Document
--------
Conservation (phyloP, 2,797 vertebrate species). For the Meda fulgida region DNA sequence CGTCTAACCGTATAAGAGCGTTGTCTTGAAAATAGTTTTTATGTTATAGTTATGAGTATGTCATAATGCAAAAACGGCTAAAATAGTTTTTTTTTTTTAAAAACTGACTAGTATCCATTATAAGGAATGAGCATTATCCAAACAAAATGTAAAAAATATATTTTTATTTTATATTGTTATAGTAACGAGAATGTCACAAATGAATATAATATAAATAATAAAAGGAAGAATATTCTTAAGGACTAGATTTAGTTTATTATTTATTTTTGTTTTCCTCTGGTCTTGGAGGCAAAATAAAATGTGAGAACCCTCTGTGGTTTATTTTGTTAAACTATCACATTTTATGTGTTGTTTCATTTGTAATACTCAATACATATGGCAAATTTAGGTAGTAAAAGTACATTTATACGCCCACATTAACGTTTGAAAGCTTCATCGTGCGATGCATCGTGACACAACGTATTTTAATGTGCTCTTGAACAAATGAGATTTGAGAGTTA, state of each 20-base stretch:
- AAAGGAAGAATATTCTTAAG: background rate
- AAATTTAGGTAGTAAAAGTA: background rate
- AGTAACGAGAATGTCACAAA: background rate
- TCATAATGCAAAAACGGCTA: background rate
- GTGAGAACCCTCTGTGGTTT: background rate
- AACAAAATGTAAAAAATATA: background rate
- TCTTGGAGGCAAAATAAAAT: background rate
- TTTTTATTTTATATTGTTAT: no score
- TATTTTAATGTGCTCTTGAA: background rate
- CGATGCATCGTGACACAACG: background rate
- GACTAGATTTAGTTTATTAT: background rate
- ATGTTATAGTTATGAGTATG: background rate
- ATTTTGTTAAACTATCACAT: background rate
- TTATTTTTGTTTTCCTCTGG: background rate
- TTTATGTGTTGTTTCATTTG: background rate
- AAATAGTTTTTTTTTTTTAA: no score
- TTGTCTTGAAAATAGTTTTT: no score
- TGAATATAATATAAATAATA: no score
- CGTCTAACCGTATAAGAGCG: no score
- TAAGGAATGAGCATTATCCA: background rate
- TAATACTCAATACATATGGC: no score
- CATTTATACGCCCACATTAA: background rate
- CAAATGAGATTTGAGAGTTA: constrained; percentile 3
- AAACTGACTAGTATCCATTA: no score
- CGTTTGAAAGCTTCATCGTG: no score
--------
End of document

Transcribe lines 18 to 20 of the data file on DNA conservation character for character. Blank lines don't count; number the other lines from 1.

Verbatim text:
- TTGTCTTGAAAATAGTTTTT: no score
- TGAATATAATATAAATAATA: no score
- CGTCTAACCGTATAAGAGCG: no score